The apex court bench said that the responsibility was on the Union of India to make good the deficiency in the compensation and the failure to take insurance policies is gross negligence on the part of the Centre.
NEW DELHI — The Supreme Court on Tuesday declined to entertain a curative petition filed by the Centre demanding an additional compensation of Rs 7,400 crore from the successor firms of Union Carbide Corporation (UCC) for the victims of 1984 Bhopal gas tragedy.
A five-judge bench headed by Justice Sanjay Kishan Kaul said the Centre’s plea is not maintainable in law and it also lacked merits on the facts of this case.
The bench said the Centre’s claim for a top up on compensation for the Bhopal gas tragedy victims has no foundation and added that either settlement is valid or set aside where it is vitiated by fraud.
“No such fraud has been impleaded by the Union of India and their only contention relates to number of victims and injuries…,” noted the bench, dismissing the Centre’s plea.
The bench added that the responsibility was on the Union of India to make good the deficiency in the compensation and the failure to take insurance policies is gross negligence on the part of the Centre. Detailed judgment in the matter will be uploaded later in the day.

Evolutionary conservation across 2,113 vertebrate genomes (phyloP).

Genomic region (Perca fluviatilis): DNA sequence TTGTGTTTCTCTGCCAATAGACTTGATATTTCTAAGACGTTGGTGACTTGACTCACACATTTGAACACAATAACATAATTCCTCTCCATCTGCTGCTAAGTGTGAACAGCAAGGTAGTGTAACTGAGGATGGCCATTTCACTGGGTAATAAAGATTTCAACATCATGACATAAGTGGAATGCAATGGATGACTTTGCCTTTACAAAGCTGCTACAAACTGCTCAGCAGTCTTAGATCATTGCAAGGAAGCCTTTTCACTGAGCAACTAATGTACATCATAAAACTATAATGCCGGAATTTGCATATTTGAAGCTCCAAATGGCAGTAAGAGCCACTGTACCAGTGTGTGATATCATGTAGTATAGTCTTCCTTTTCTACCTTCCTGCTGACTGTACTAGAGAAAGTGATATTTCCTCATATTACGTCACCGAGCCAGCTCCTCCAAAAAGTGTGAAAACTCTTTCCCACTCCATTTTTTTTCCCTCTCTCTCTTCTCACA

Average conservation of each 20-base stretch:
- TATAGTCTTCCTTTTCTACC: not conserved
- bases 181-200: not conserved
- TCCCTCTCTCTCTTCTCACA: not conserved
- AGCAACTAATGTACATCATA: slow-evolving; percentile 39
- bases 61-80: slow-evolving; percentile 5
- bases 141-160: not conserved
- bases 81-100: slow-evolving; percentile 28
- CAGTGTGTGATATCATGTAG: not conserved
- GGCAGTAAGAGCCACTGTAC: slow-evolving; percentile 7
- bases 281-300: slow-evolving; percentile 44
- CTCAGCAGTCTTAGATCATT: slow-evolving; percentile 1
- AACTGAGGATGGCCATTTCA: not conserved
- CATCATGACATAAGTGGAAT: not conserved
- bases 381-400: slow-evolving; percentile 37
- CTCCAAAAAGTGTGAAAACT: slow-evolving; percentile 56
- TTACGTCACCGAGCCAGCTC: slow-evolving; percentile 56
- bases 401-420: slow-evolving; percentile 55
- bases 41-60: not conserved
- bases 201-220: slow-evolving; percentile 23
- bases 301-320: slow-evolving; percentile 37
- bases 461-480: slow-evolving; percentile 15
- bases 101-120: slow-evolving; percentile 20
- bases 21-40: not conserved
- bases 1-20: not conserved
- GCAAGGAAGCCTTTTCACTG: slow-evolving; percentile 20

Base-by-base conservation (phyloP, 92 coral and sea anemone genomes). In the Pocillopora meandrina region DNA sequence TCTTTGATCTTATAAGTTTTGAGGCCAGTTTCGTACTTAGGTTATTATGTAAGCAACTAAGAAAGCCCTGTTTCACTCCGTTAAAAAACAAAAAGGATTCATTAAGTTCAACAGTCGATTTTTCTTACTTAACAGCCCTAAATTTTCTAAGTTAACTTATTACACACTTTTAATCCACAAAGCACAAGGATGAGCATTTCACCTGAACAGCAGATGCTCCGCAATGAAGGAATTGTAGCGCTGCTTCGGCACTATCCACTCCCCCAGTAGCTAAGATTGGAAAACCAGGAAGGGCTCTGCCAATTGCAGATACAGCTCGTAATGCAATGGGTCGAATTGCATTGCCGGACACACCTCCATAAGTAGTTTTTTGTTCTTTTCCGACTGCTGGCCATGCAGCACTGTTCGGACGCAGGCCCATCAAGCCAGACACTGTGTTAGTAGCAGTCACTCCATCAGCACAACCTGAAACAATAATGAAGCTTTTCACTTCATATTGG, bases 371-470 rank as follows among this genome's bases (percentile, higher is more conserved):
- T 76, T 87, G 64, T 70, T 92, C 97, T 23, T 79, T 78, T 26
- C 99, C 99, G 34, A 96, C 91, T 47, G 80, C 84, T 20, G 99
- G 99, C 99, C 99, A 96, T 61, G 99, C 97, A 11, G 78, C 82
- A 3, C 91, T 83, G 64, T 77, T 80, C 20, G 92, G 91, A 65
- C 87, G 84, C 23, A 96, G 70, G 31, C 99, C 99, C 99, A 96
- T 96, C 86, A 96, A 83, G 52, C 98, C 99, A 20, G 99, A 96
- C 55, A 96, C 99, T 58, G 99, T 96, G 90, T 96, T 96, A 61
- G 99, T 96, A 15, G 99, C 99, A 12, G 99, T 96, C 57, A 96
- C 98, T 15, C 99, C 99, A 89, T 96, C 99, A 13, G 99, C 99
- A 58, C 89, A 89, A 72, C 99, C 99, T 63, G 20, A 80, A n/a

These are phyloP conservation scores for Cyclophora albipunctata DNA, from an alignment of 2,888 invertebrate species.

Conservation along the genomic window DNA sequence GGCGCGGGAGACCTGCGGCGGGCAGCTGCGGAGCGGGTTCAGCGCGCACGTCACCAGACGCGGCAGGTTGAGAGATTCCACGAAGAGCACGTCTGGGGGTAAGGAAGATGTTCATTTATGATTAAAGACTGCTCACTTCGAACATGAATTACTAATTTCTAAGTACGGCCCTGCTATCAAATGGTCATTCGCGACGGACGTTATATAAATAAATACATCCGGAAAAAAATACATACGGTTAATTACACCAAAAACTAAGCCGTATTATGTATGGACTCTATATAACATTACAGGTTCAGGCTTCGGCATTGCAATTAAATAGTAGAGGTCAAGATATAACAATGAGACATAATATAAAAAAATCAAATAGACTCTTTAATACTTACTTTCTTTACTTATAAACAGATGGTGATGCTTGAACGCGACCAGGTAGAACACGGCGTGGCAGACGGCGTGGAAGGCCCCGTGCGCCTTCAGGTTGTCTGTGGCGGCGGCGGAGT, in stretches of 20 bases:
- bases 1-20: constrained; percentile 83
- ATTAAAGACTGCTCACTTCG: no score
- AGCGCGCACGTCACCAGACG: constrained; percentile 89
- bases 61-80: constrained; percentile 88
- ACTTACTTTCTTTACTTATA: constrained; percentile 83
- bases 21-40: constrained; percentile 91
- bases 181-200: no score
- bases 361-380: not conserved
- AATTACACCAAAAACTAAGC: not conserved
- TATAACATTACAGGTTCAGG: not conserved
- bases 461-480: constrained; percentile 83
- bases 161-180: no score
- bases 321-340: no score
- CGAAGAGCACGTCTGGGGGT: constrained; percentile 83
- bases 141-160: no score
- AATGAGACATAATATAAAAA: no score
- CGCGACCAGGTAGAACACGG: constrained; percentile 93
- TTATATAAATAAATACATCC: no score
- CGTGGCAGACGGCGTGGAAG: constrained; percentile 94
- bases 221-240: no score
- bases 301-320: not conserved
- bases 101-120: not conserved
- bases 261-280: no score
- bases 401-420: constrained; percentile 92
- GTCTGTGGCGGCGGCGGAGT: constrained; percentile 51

On January 12, the top court had reserved its verdict on the Centre’s curative petition seeking an additional Rs 7,400 crore from the successor firms of UCC for extending greater compensation to the victims.
During the hearing, the successor firms of the UCC had told the Supreme Court that the Indian government never suggested at the time of settlement (of 1989) that it was inadequate. The firm’s counsel emphasized that depreciation of the rupee since 1989, cannot become a ground to seek a top-up of compensation now for the Bhopal gas tragedy victims.
Senior advocate Harish Salve, representing successor firms of the UCC, submitted before a bench — also comprising Justices Sanjiv Khanna, Abhay S. Oka, Vikram Nath, and J.K. Maheshwari — that there are affidavits starting from 1995 and ending as late as 2011, where the Indian government has opposed every single attempt to suggest that the settlement is inadequate.
The top court had grilled the Attorney General R. Venkataramani, representing the Centre, on how the government could file a curative petition without filing the review. It told the AG that the central government was not prohibited from granting relief to the Bhopal gas tragedy victims, and it cannot absolve itself from the welfare state principle saying, “I will take it from them (successor firms of Union Carbide Corporation), as and when taken from them, I will pay…” — IANS